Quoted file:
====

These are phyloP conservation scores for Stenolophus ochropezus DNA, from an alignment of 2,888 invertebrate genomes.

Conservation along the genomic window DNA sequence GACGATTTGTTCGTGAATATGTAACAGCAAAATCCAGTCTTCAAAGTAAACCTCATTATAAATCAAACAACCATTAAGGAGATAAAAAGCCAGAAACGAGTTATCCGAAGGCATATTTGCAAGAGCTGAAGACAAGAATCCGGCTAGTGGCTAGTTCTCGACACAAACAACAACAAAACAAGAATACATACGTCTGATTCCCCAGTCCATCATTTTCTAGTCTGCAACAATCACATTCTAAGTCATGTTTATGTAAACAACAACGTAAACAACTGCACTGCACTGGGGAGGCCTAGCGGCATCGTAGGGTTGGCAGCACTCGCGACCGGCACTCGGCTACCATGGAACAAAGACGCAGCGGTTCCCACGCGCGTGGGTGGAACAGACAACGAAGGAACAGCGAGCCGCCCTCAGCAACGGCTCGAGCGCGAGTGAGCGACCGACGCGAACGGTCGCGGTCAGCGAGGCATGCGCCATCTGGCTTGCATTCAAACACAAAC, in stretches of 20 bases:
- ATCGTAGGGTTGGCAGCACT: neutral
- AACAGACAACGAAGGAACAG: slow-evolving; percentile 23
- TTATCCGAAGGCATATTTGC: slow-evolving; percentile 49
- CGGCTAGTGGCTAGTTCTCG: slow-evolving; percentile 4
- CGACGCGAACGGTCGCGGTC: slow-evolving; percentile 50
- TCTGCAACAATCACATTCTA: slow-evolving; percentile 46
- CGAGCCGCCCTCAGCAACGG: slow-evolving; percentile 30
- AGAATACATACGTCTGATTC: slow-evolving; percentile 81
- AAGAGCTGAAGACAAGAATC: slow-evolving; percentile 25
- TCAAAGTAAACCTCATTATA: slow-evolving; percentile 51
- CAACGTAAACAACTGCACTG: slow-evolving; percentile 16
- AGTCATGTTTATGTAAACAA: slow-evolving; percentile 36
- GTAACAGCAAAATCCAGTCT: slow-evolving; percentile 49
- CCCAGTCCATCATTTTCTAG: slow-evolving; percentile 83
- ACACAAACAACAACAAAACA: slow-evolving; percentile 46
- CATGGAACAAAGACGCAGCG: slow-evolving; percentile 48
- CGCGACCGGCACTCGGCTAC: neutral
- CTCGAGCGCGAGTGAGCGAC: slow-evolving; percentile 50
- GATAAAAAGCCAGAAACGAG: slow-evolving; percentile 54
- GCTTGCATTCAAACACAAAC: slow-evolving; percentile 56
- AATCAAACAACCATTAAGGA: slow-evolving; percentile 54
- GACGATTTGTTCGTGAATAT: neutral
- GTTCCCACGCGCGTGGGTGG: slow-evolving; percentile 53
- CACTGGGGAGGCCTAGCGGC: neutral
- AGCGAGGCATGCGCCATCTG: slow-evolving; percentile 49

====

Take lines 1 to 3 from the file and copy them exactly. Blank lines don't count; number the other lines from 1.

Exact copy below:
These are phyloP conservation scores for Stenolophus ochropezus DNA, from an alignment of 2,888 invertebrate genomes.

Conservation along the genomic window DNA sequence GACGATTTGTTCGTGAATATGTAACAGCAAAATCCAGTCTTCAAAGTAAACCTCATTATAAATCAAACAACCATTAAGGAGATAAAAAGCCAGAAACGAGTTATCCGAAGGCATATTTGCAAGAGCTGAAGACAAGAATCCGGCTAGTGGCTAGTTCTCGACACAAACAACAACAAAACAAGAATACATACGTCTGATTCCCCAGTCCATCATTTTCTAGTCTGCAACAATCACATTCTAAGTCATGTTTATGTAAACAACAACGTAAACAACTGCACTGCACTGGGGAGGCCTAGCGGCATCGTAGGGTTGGCAGCACTCGCGACCGGCACTCGGCTACCATGGAACAAAGACGCAGCGGTTCCCACGCGCGTGGGTGGAACAGACAACGAAGGAACAGCGAGCCGCCCTCAGCAACGGCTCGAGCGCGAGTGAGCGACCGACGCGAACGGTCGCGGTCAGCGAGGCATGCGCCATCTGGCTTGCATTCAAACACAAAC, in stretches of 20 bases:
- ATCGTAGGGTTGGCAGCACT: neutral